“And we’re continuing to monitor those conditions. And as further decisions that the president makes based on those conditions, then we’ll execute those decisions. But right now, for me to go beyond that, for me to go beyond the publicly disclosed number of 4,500 would not be, I don’t think it’d be a wise thing for me to do,” he said.

About O’Brien saying that the US will cut the number of troops in Afghanistan to 2,500 by early next year, Milley said anyone “can speculate as they see fit. I’m not going to engage in speculation. I’m going to engage in the rigorous analysis of the situation based on the conditions and the plans that I am aware of and my conversations with the president. And then when we get to the point where we have further discussions and further decisions, those will be appropriately made public.” 



Cholera cases rising in Takhar



(Last Updated On: June 27, 2022)

Cholera and diarrhea cases are rising among children and adults in Afghanistan’s northern Takhar province, local officials said.

Abdul Qahar Ahadi, provincial health director, said that more than 20,000 patients suffering from various diseases visited public health facilities during the past two months, which is unprecedented.

Takhar’s main hospital meanwhile said that most of the visitors were treated for cholera and diarrhea.

Hayatullah Imami, an official at Takhar hospital, said that 30 percent of patients visiting the facility daily were suffering from diarrhea.

Cholera is an acute diarrheal illness caused by infection of the intestine with Vibrio cholerae bacteria.

People can get sick when they swallow food or water contaminated with the cholera bacteria. The infection is often mild or without symptoms, but can sometimes be severe and life-threatening.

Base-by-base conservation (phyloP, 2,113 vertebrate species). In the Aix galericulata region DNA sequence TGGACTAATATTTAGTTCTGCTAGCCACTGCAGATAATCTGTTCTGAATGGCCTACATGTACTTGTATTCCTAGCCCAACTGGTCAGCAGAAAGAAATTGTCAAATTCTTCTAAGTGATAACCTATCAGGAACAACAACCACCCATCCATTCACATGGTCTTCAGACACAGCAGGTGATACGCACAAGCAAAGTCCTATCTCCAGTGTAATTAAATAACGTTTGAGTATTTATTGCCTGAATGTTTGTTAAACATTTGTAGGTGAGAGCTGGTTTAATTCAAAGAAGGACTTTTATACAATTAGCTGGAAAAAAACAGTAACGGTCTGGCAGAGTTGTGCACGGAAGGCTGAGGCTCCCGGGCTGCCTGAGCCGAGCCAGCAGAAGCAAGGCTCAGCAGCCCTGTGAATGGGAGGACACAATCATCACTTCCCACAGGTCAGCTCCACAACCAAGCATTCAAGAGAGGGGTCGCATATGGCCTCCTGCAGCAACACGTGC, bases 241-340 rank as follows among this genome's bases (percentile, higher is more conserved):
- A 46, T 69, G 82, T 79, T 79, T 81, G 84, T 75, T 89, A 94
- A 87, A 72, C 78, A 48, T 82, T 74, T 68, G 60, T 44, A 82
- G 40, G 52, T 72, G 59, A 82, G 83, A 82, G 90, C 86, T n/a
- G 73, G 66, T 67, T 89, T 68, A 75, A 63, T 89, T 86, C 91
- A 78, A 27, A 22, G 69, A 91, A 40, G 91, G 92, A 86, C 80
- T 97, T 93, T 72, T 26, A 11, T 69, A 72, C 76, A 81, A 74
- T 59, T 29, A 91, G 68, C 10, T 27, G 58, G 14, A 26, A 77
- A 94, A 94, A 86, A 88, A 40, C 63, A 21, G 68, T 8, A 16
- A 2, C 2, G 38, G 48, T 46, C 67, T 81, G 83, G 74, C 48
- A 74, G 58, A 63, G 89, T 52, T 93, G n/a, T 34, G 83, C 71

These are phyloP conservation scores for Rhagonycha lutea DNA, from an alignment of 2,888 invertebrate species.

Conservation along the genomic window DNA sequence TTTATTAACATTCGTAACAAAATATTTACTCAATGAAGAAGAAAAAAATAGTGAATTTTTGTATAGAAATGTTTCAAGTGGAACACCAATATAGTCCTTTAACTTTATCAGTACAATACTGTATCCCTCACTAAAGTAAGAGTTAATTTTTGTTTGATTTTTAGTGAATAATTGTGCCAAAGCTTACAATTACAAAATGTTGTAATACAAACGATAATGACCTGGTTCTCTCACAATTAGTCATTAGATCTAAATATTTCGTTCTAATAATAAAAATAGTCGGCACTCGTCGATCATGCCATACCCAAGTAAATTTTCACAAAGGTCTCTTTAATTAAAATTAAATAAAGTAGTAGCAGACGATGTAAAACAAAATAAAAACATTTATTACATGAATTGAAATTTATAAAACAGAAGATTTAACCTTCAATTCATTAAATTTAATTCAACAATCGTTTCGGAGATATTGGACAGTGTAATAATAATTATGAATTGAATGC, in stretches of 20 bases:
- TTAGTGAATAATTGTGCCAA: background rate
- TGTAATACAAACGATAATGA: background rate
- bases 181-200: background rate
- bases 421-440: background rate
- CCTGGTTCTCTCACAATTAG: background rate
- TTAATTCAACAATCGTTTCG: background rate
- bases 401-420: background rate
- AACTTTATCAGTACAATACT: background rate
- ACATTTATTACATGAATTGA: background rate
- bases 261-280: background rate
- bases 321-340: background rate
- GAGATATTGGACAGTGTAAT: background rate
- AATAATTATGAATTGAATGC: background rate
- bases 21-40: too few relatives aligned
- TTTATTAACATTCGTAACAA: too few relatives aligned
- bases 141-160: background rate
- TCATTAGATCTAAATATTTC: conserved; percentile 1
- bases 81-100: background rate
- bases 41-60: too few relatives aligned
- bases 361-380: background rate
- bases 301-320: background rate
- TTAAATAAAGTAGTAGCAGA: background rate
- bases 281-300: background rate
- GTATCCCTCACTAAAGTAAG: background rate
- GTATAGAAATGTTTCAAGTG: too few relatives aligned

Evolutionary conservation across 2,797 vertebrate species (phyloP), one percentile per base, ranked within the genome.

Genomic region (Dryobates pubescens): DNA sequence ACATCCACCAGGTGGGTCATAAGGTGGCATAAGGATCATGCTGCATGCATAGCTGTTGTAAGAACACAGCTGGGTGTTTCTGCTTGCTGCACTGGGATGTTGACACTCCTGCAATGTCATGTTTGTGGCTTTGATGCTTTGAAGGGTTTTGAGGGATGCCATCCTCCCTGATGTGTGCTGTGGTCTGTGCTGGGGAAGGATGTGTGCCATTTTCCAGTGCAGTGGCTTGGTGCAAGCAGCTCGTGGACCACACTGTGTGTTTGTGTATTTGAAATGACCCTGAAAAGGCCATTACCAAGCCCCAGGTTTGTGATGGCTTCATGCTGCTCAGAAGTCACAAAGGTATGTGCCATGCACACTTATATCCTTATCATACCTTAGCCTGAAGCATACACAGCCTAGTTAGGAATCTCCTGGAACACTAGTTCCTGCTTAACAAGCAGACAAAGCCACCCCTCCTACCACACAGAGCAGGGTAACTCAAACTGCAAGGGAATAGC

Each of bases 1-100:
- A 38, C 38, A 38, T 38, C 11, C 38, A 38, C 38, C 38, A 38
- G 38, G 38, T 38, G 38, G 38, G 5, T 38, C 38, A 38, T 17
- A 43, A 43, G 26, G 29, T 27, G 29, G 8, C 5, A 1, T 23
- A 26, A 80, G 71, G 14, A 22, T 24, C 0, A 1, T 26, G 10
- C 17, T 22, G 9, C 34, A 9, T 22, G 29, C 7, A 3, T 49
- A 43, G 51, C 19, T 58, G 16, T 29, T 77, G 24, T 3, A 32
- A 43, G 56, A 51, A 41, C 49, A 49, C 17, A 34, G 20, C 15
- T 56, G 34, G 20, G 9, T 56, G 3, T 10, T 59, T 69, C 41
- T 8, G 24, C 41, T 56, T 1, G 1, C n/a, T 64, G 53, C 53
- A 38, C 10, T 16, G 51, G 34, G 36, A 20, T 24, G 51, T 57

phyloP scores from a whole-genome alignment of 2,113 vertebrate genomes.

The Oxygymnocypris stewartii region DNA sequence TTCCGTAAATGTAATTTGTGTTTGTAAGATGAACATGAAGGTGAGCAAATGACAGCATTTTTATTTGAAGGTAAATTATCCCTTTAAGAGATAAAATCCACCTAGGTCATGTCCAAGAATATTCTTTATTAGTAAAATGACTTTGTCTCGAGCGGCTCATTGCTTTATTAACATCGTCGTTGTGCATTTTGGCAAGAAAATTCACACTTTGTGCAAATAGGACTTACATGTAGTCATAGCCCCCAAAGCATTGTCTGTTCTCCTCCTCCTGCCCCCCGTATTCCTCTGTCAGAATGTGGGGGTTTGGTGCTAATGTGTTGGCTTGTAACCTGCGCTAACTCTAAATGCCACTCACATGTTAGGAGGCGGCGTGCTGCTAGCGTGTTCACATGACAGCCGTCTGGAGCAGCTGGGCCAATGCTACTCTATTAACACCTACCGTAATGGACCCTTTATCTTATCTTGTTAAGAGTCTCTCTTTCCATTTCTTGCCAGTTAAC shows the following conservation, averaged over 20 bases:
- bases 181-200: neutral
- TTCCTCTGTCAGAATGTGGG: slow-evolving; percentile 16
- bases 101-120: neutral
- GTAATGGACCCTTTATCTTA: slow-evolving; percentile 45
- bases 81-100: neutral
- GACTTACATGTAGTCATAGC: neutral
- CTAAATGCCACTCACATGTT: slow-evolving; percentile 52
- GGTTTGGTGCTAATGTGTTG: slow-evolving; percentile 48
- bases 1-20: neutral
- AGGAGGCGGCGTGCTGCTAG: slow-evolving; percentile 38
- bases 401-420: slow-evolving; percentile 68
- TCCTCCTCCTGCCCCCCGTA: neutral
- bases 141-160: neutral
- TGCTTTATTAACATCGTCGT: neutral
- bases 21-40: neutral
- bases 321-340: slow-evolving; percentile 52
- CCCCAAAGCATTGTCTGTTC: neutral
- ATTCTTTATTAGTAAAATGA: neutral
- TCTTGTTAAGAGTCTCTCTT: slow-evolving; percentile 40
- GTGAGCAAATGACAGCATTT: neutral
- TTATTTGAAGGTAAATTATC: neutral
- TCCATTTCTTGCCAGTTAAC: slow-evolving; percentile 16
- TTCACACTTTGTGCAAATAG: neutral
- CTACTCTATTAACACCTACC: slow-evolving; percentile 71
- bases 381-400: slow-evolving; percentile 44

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India records spike in daily COVID cases and 21 deaths in 24 hours



(Last Updated On: June 27, 2022)

India logged 17,073 new COVID-19 cases early Monday morning, raising its tally to 43,407,046, and 21 deaths in the past 24 hours, the health ministry reported.

The death toll now stands at 525,020.

The national COVID-19 recovery rate was 98.57 percent, the ministry said.

Pakistan’s ministry of health meanwhile reported Monday that it had recorded 382 new cases in the last 24 hours.

This took Pakistan’s COVID-19 total case count to over 1.53 million. Two deaths were also reported in the past 24 hours.

However, experts say Pakistan may potentially witness another COVID-19 wave as the country continues to see an uptick in new cases.

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Polio vaccination campaign rolls out in western Afghanistan



(Last Updated On: June 26, 2022)

More than one million Afghan children are expected to be vaccinated over the next few days in the latest polio vaccination campaign that was launched in western Afghanistan on Sunday.

Officials said the campaign will run for four days and be conducted across four provinces in the western region.

Waheed Rahmani, head of the vaccination campaign, said that 1.1 million children under the age of five are expected to receive the polio drops, including 720,000 in Herat province.

He said that so far there are no obstacles in the way of rolling out the campaign.

Volunteers said that they hope to reach all the children who need to be vaccinated.

“I along with my team will work honestly to make Afghanistan free from polio virus,” said Fina Nezami, a volunteer.

“I hope that Afghanistan becomes polio-free and we are happy to go door to door for vaccinations,” said Yagana Nabizada, another volunteer.

Local health officials have assured the public that all areas will be covered by the campaign.

“We have not forgotten areas, and while planning vaccination programs, all the areas are reviewed and if any area is left out, it will be immediately covered,” said Mohammad Asif Kabir, provincial deputy health director.

Around 728,000 children received polio drops in the previous campaign in Herat. Around 5,000 volunteers are involved in the current campaign in Herat.